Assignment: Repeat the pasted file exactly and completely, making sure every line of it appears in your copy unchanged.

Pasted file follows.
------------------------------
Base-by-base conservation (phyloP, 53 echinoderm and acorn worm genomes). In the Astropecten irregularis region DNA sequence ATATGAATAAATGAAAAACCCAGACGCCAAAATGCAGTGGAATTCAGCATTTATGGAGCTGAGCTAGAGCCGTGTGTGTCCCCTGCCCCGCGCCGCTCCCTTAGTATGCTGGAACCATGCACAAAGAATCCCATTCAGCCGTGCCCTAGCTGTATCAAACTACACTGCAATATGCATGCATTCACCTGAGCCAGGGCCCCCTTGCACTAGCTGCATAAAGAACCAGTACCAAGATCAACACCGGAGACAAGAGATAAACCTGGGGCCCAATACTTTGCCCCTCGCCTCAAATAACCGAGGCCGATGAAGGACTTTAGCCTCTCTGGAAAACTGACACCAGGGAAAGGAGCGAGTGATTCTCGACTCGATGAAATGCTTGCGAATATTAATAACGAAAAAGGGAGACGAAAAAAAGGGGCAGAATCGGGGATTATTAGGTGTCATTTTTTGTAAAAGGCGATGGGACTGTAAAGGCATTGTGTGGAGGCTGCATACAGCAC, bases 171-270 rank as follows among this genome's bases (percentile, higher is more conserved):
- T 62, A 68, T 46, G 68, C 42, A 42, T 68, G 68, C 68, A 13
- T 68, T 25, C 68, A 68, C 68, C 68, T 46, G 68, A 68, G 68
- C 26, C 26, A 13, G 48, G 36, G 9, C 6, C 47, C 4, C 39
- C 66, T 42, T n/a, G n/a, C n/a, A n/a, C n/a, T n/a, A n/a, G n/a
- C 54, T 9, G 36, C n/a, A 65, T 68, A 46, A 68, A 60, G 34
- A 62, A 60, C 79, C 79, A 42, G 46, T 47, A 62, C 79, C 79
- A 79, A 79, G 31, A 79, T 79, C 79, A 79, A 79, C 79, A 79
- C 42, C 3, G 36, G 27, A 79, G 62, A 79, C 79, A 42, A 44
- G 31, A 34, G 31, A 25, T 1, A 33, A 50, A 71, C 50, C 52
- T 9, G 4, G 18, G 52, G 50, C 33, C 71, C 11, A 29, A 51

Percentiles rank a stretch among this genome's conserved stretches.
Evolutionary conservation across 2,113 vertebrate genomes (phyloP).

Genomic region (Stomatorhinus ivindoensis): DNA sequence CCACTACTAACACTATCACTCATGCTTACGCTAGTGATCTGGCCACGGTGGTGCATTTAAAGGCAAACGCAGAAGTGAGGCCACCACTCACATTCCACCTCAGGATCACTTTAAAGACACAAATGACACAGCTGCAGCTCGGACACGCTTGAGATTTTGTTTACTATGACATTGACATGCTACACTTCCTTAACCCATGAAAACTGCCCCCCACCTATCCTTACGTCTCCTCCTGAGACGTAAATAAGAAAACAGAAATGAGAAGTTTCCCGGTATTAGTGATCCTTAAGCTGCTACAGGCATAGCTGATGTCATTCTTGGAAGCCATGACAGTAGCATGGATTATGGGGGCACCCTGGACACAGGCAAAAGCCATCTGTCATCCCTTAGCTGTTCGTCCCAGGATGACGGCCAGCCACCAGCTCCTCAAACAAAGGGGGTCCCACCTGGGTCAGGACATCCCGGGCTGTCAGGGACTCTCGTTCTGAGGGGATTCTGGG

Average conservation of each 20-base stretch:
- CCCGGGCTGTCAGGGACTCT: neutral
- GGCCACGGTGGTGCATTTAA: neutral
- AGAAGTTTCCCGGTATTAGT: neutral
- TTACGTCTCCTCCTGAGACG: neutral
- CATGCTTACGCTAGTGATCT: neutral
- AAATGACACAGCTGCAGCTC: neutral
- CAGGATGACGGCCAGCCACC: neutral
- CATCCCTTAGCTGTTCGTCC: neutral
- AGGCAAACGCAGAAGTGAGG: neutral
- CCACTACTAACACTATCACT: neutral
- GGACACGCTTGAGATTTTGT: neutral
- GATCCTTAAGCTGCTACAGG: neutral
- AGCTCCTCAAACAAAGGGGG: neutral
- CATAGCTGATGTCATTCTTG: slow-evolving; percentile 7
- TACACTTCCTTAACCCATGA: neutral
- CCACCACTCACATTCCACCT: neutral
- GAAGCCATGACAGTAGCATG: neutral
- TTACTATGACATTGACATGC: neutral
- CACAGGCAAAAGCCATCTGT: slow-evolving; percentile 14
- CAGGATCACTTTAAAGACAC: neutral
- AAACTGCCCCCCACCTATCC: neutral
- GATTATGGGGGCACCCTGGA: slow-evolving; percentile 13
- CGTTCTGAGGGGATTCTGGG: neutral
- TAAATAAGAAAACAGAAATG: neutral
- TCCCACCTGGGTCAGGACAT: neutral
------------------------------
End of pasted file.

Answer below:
Base-by-base conservation (phyloP, 53 echinoderm and acorn worm genomes). In the Astropecten irregularis region DNA sequence ATATGAATAAATGAAAAACCCAGACGCCAAAATGCAGTGGAATTCAGCATTTATGGAGCTGAGCTAGAGCCGTGTGTGTCCCCTGCCCCGCGCCGCTCCCTTAGTATGCTGGAACCATGCACAAAGAATCCCATTCAGCCGTGCCCTAGCTGTATCAAACTACACTGCAATATGCATGCATTCACCTGAGCCAGGGCCCCCTTGCACTAGCTGCATAAAGAACCAGTACCAAGATCAACACCGGAGACAAGAGATAAACCTGGGGCCCAATACTTTGCCCCTCGCCTCAAATAACCGAGGCCGATGAAGGACTTTAGCCTCTCTGGAAAACTGACACCAGGGAAAGGAGCGAGTGATTCTCGACTCGATGAAATGCTTGCGAATATTAATAACGAAAAAGGGAGACGAAAAAAAGGGGCAGAATCGGGGATTATTAGGTGTCATTTTTTGTAAAAGGCGATGGGACTGTAAAGGCATTGTGTGGAGGCTGCATACAGCAC, bases 171-270 rank as follows among this genome's bases (percentile, higher is more conserved):
- T 62, A 68, T 46, G 68, C 42, A 42, T 68, G 68, C 68, A 13
- T 68, T 25, C 68, A 68, C 68, C 68, T 46, G 68, A 68, G 68
- C 26, C 26, A 13, G 48, G 36, G 9, C 6, C 47, C 4, C 39
- C 66, T 42, T n/a, G n/a, C n/a, A n/a, C n/a, T n/a, A n/a, G n/a
- C 54, T 9, G 36, C n/a, A 65, T 68, A 46, A 68, A 60, G 34
- A 62, A 60, C 79, C 79, A 42, G 46, T 47, A 62, C 79, C 79
- A 79, A 79, G 31, A 79, T 79, C 79, A 79, A 79, C 79, A 79
- C 42, C 3, G 36, G 27, A 79, G 62, A 79, C 79, A 42, A 44
- G 31, A 34, G 31, A 25, T 1, A 33, A 50, A 71, C 50, C 52
- T 9, G 4, G 18, G 52, G 50, C 33, C 71, C 11, A 29, A 51

Percentiles rank a stretch among this genome's conserved stretches.
Evolutionary conservation across 2,113 vertebrate genomes (phyloP).

Genomic region (Stomatorhinus ivindoensis): DNA sequence CCACTACTAACACTATCACTCATGCTTACGCTAGTGATCTGGCCACGGTGGTGCATTTAAAGGCAAACGCAGAAGTGAGGCCACCACTCACATTCCACCTCAGGATCACTTTAAAGACACAAATGACACAGCTGCAGCTCGGACACGCTTGAGATTTTGTTTACTATGACATTGACATGCTACACTTCCTTAACCCATGAAAACTGCCCCCCACCTATCCTTACGTCTCCTCCTGAGACGTAAATAAGAAAACAGAAATGAGAAGTTTCCCGGTATTAGTGATCCTTAAGCTGCTACAGGCATAGCTGATGTCATTCTTGGAAGCCATGACAGTAGCATGGATTATGGGGGCACCCTGGACACAGGCAAAAGCCATCTGTCATCCCTTAGCTGTTCGTCCCAGGATGACGGCCAGCCACCAGCTCCTCAAACAAAGGGGGTCCCACCTGGGTCAGGACATCCCGGGCTGTCAGGGACTCTCGTTCTGAGGGGATTCTGGG

Average conservation of each 20-base stretch:
- CCCGGGCTGTCAGGGACTCT: neutral
- GGCCACGGTGGTGCATTTAA: neutral
- AGAAGTTTCCCGGTATTAGT: neutral
- TTACGTCTCCTCCTGAGACG: neutral
- CATGCTTACGCTAGTGATCT: neutral
- AAATGACACAGCTGCAGCTC: neutral
- CAGGATGACGGCCAGCCACC: neutral
- CATCCCTTAGCTGTTCGTCC: neutral
- AGGCAAACGCAGAAGTGAGG: neutral
- CCACTACTAACACTATCACT: neutral
- GGACACGCTTGAGATTTTGT: neutral
- GATCCTTAAGCTGCTACAGG: neutral
- AGCTCCTCAAACAAAGGGGG: neutral
- CATAGCTGATGTCATTCTTG: slow-evolving; percentile 7
- TACACTTCCTTAACCCATGA: neutral
- CCACCACTCACATTCCACCT: neutral
- GAAGCCATGACAGTAGCATG: neutral
- TTACTATGACATTGACATGC: neutral
- CACAGGCAAAAGCCATCTGT: slow-evolving; percentile 14
- CAGGATCACTTTAAAGACAC: neutral
- AAACTGCCCCCCACCTATCC: neutral
- GATTATGGGGGCACCCTGGA: slow-evolving; percentile 13
- CGTTCTGAGGGGATTCTGGG: neutral
- TAAATAAGAAAACAGAAATG: neutral
- TCCCACCTGGGTCAGGACAT: neutral